These early years of fame found Watson inspiring a wide range of artists, including Baez, Jerry Garcia, Ry Cooder, Stephen Stills and Peter, Paul and Mary. But that admiration went both ways. As Olson points out, “Doc understood he had much to learn from younger people whose backgrounds were different from his own.” Watson, in turn, often covered songs by popular folk artists, including Bob Dylan and Tom Paxton.

Although the folk revival began to wane by the end of the ’60s, Watson found a new fanbase through his participation on the Nitty Gritty Dirt Band’s 1972 album Will the Circle Be Unbroken. The highly influential title paired the country rockers with an older generation of bluegrass and country artists, including Earl Scruggs, Roy Acuff, Maybelle Carter and Merle Travis. Watson’s rendition of Jimmy Driftwood’s “Tennessee Stud” became a breakout hit, while the album, Olson writes, “proved a watershed event in [Watson’s] career, expanding his audience from his core fan base (holdovers from the urban folk music revival as well as already-initiated fans from the country and bluegrass camps) to encompass many new fans from the early 1970s counterculture.”

Watson’s career cannot be summed up without the mention of his son and longtime collaborator, Merle. Born Eddy Merle Watson (and named for Merle Travis), the younger artist not only shared his father’s uncanny talents on the guitar but was also integral in helping Doc build a wider following. The duo—who later performed in a trio setting with bassist T. Michael Coleman—began their musical partnership when Merle was just a teenager and went on to record more than a dozen albums together, including Doc Watson & Son (1965) and Ballads from Deep Gap (1967) as well as the GRAMMY®-winning titles Then and Now(1973) and Two Days in November (1974). “Merle’s musicianship perfectly complemented Doc’s,” writes Olson. “Proving to be an exceptionally gifted musician, Merle would contribute rhythmically solid and fluid guitar and banjo accompaniment to nearly two decades of Doc Watson performances and to many of Doc’s most memorable recordings.”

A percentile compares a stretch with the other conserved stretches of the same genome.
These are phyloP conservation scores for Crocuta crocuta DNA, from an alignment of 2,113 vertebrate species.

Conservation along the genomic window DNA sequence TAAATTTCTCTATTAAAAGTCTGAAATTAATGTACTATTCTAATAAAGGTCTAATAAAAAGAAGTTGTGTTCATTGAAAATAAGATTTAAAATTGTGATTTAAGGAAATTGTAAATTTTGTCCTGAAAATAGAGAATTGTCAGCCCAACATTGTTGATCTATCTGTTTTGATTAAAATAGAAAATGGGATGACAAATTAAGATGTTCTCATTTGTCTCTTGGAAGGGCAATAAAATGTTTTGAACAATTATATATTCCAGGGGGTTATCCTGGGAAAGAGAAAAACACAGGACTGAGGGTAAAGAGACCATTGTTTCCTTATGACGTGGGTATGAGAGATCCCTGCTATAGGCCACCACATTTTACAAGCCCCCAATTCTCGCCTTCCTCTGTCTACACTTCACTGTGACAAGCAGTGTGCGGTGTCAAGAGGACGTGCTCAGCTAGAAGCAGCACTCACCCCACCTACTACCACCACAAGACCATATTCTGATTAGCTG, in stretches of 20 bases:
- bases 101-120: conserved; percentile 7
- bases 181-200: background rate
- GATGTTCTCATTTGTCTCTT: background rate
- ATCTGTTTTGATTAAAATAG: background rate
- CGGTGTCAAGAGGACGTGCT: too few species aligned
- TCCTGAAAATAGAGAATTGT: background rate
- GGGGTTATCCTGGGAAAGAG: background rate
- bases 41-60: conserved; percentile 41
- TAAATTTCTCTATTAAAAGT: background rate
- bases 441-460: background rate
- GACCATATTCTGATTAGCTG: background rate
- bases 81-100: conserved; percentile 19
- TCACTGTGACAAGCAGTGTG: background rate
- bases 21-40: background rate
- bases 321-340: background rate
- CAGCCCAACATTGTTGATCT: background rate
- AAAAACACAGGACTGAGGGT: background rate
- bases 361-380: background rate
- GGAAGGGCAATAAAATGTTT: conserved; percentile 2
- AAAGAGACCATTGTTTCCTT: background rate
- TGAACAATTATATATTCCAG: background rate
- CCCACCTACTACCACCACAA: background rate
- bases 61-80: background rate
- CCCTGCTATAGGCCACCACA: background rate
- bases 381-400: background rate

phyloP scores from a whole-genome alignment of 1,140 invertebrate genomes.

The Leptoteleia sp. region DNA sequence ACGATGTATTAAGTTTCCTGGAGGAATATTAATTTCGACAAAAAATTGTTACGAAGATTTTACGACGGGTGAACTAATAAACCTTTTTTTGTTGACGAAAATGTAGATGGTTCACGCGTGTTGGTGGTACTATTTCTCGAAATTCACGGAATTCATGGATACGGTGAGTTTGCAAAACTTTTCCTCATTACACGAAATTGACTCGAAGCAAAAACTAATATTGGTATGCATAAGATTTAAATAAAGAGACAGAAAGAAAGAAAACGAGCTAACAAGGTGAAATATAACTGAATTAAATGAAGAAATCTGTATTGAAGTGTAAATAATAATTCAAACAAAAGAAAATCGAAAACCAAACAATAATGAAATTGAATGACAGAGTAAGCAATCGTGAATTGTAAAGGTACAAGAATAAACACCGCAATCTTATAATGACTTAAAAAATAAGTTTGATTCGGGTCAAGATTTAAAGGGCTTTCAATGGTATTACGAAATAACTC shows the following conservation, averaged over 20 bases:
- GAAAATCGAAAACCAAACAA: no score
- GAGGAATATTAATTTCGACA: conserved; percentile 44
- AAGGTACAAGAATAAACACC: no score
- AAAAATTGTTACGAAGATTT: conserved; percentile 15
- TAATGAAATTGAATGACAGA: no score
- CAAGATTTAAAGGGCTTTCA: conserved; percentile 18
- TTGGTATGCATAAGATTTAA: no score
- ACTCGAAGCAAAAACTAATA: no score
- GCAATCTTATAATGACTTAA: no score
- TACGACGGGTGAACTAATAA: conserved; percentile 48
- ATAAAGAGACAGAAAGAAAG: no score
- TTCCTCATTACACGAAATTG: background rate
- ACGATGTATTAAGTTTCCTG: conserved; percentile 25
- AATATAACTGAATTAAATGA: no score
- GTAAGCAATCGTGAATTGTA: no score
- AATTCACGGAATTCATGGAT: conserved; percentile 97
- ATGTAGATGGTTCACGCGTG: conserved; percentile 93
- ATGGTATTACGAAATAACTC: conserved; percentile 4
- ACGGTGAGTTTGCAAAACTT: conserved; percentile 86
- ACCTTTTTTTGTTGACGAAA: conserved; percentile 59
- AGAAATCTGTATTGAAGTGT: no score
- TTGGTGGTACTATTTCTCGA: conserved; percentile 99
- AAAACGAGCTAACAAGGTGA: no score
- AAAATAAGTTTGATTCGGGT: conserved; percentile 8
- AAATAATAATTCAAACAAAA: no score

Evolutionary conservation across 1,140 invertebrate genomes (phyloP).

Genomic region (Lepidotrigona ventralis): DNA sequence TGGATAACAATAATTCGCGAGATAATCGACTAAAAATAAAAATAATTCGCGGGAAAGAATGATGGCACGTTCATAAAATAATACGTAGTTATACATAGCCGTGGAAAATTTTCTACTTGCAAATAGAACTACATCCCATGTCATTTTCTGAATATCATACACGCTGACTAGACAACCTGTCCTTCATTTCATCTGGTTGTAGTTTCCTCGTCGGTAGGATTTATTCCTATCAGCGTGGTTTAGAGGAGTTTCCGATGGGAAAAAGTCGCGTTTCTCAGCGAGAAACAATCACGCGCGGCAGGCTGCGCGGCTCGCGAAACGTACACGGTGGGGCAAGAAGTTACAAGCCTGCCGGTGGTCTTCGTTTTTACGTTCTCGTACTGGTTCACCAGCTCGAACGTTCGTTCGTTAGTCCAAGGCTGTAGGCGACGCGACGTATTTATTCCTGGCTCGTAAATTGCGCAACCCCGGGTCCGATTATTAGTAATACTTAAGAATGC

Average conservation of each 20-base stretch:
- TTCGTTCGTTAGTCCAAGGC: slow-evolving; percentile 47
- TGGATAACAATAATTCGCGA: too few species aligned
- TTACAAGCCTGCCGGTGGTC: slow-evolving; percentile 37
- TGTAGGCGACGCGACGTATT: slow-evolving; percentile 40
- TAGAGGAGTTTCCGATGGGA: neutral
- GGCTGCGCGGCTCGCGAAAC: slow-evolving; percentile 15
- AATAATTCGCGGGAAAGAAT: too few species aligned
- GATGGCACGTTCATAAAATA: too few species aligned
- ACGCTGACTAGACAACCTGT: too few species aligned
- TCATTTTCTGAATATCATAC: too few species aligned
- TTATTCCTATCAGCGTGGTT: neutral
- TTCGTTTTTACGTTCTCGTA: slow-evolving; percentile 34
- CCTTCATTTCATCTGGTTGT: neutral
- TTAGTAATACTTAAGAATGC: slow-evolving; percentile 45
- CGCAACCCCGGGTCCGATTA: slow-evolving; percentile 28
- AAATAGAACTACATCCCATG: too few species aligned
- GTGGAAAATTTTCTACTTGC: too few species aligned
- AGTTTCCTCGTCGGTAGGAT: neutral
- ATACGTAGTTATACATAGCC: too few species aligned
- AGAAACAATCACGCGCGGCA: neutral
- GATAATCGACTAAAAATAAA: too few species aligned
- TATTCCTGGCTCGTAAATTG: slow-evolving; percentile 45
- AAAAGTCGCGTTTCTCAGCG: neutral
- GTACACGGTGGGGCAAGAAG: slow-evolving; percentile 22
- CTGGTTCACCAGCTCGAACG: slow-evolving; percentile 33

Tragically, their incredible run ended in 1985 when a 36-year-old Merle lost his life in a tractor accident. Watson honored his son’s memory by founding MerleFest, a music festival in Wilkesboro, North Carolina, that brings both traditional and contemporary roots artists to the stage (the blend that the Watsons would refer to as “traditional plus”). Today, more than 30 years later, the annual event attracts roughly 75,000 fans from around the world.

In his later years, Watson continued the family musical tradition by touring with Merle’s son, Richard, with whom he recorded the GRAMMY®-nominated album Third Generation Blues. Watson also enjoyed working with a new generation of artists and fans, including Bluegrass Hall of Fame inductee Tony Rice, multiple GRAMMY®-winner Allison Kraus and the best-selling Americana trio Nickel Creek.

While Watson died in 2012 at the age of 89, he lived to see the incredible impact of his work. Among his many honors, he received the National Heritage Fellowship in 1988 from the National Endowment for the Arts—the highest honor that a folk artist can receive from the US Government. Nearly a decade later, Watson was presented with the National Medal of Arts by President Bill Clinton. In 2000, he was inducted into the International Bluegrass Music Hall of Fame, while throughout his five-decade-long career, the artist earned eight GRAMMY® Awards, including a Lifetime Achievement Award in 2004.